THE MATCHUPS

A look at the Sharks' first-round Western Conference playoff series against the Los Angeles Kings:

HOME, VERY SWEET HOME

It's not a coincidence that the home team has won 22 of the past 24 games in this rivalry, including all seven in last year's Western Conference semifinals. There's a reason: Matchups matter. Having home-ice advantage gives Sharks coach Todd McLellan the last change, which could mean having the Logan Couture line and defensemen Marc-Edouard Vlasic and Jason Demers against the Anze Kopitar line. Joe Thornton's line and Justin Braun and Brad Stuart will likely defend Jeff Carter's line. The Kings had the same record on the road (23-14-4) as they did at home, but only one team, Boston, had more wins at home (31) this season than the Sharks (29). If the series goes to a Game 7, the Sharks like the fact they will drive to it, not fly. Edge: Sharks.

THE HIT PARADE

Everybody knows the big ones -- Raffi Torres' hit on Kings forward Jarret Stoll in Game 1 a year ago, Los Angeles captain Dustin Brown's knee-on-knee hit that cost rookie Tomas Hertl 45 games this season and a trip to the Olympics representing the Czech Republic. But a look at the stat sheet shows the Kings were also the NHL's most physical team as defined by a league-leading 2,609 hits. Yes, it's a subjective stat, but that's 977 more than the Sharks -- 25th in the NHL -- were credited with. Brown leads Los Angeles with 246 hits, while Tommy Wingels leads the Sharks with 218. That's not much of a gap over 82 games, but the margin widens right after that. Robyn Regehr is second on the Kings with 211 hits, and Brent Burns is second on the Sharks with 145. On the other hand, no team seems to get the Sharks into a hitting mood like Los Angeles, as San Jose's franchise-record 52 hits in a 2-1 win on April 3 will attest. Edge: Kings.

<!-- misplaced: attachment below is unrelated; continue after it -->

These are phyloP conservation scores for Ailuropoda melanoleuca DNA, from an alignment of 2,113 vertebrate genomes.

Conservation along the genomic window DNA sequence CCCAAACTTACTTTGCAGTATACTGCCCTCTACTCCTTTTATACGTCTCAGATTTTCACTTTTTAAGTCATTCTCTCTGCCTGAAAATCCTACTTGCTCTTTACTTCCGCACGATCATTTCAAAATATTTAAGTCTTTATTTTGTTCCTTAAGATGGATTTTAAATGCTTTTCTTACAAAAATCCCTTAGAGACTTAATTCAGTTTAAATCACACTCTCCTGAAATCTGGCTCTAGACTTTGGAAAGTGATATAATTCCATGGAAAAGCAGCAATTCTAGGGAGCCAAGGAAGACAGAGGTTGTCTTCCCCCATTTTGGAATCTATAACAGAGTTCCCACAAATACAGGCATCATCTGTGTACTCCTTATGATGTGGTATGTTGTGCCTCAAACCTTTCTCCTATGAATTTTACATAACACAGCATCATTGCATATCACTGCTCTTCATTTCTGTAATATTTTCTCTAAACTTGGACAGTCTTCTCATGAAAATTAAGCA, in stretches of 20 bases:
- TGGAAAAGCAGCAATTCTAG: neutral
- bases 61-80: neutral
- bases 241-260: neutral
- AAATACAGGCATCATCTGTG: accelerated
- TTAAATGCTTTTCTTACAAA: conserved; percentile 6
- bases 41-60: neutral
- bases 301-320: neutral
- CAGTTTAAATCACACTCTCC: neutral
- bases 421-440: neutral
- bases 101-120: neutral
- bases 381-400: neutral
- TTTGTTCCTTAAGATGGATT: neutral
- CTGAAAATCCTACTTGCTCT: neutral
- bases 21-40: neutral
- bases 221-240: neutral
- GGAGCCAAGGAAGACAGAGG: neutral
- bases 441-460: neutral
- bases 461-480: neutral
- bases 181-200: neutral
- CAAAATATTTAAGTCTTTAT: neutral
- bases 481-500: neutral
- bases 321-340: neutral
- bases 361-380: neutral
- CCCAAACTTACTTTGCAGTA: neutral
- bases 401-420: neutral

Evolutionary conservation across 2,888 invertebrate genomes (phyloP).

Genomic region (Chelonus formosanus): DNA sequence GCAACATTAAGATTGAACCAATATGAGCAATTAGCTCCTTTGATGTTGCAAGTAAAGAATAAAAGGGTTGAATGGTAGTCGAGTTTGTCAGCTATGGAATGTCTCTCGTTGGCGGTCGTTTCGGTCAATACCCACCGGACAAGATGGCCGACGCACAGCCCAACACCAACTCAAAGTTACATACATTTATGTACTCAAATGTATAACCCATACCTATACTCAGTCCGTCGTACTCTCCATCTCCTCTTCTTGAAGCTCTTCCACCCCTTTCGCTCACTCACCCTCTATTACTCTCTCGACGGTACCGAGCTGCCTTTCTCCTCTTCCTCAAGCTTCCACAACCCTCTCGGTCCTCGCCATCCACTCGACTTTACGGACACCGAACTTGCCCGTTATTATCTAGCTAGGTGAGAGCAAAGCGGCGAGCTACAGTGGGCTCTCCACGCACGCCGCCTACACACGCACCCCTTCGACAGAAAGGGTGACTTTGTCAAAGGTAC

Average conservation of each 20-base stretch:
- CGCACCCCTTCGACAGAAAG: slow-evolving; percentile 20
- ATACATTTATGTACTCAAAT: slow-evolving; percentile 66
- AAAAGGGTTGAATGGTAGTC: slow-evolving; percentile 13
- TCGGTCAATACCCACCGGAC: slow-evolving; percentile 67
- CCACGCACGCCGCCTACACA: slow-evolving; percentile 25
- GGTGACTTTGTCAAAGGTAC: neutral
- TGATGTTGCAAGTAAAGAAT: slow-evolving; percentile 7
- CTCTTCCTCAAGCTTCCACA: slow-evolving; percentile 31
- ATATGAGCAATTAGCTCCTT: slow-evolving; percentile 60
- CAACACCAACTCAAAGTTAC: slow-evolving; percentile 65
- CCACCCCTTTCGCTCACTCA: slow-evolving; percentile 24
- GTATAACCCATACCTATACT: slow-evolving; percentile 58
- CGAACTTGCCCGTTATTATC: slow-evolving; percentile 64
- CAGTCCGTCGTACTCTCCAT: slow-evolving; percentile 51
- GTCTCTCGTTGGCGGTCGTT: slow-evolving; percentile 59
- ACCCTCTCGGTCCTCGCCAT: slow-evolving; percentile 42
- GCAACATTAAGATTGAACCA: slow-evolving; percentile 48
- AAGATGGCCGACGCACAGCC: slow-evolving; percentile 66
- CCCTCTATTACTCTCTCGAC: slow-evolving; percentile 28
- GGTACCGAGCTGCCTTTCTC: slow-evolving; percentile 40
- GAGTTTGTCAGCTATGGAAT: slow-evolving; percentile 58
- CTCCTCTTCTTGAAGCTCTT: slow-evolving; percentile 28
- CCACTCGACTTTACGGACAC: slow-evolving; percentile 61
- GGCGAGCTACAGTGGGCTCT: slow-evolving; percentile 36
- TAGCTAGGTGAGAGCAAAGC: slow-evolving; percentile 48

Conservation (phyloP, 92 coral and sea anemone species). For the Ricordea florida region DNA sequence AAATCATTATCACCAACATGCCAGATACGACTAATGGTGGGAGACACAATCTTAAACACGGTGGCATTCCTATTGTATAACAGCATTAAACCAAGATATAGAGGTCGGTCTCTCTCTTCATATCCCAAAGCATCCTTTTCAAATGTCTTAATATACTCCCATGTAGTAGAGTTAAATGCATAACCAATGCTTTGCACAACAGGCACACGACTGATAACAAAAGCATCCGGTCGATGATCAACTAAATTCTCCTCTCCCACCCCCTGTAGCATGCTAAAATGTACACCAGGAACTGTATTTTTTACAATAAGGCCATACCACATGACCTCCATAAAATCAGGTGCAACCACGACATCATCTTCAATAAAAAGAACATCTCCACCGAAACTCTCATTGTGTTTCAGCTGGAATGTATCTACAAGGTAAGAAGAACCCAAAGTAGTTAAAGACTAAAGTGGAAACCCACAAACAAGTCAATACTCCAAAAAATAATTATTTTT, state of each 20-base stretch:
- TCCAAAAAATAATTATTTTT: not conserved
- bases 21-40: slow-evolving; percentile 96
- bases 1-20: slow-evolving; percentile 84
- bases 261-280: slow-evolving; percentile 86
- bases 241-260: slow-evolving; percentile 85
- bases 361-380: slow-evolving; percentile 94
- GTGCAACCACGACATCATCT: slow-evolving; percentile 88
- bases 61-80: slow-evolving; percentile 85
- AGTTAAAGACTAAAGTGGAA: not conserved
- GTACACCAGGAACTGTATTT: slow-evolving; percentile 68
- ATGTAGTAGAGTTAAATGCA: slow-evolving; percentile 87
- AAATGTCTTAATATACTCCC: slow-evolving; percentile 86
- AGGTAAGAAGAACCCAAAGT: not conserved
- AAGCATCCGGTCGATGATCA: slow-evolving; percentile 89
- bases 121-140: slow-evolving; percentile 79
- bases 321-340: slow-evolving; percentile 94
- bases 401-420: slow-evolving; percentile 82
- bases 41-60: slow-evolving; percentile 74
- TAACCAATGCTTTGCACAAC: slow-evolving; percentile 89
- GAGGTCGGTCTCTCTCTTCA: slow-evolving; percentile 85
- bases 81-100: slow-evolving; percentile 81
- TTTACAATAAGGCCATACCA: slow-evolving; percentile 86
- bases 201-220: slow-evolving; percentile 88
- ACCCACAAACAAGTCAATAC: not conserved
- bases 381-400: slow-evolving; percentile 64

ONE MAN UP

Both teams probably wanted the option of declining a penalty at some point, as neither had a particularly effective power play. The Sharks finished 20th in the NHL with a 17.2 percent success rate, and the Kings were 27th at 15.1 percent. With higher-than-average power play opportunities -- San Jose had 291, tied for second in the NHL, while Los Angeles was fifth with 284 -- it only draws attention to the squandered chances. Joe Pavelski with 16 and Patrick Marleau with 11 accounted for more than half of Sam Jose's 50 power-play goals. Kopitar led the Kings with 10 of Los Angeles's 43 power-play goals. Edge: Sharks.

ONE MAN DOWN

The Sharks and Kings did a better job of preventing power-play goals than scoring them. San Jose was short-handed fewer times than any team in the NHL at 219, then killed off 84.9 percent of those, a better rate than 24 other teams. Five spots below the Sharks sat Los Angeles, with an 83.1 percent success rate for the 296 times they were short-handed -- third most in the NHL and more than one might expect for a team that finished in the middle of the pack averaging 10.7 penalty minutes per game. One distinction between the teams: the Sharks were more disciplined on the road (97 times short-handed) than at home (122 times); the reverse was true for Los Angeles as the Kings put themselves a man down more often on the road (156 times) than at home (140 times). Edge: Sharks.

INSIDE THE CIRCLE

Both teams love to have the puck on their sticks, and both teams are among the top three in the NHL when it comes to that initial battle for the puck. Each won 52.8 percent of their draws all season, tying for second-best in the NHL behind only the Nashville Predators. Cheating, of course, is a big part of winning faceoffs in the NHL, so the linesmen might need to be more diligent than usual. Matchups? If Couture is going head-to-head with Kopitar, the King has a 53.6 percent to 50.2 percent edge. Thornton and Carter? The Shark comes out ahead 56.1 percent to 52.2 percent. The third line? Stoll is a team-best 54.7 percent for Los Angeles; if the Sharks go with Pavelski, he has the edge with 56.0 percent; if it's James Sheppard, that figure drops to 45.1 percent and the Kings have the advantage. If the fourth line ends up being Andrew Desjardins vs. Mike Richards of the Kings, Desjardins has a 55 percent to 53.9 percent advantage. Edge: Even.

-- DAVID POLLAK AND CURTIS PASHELKA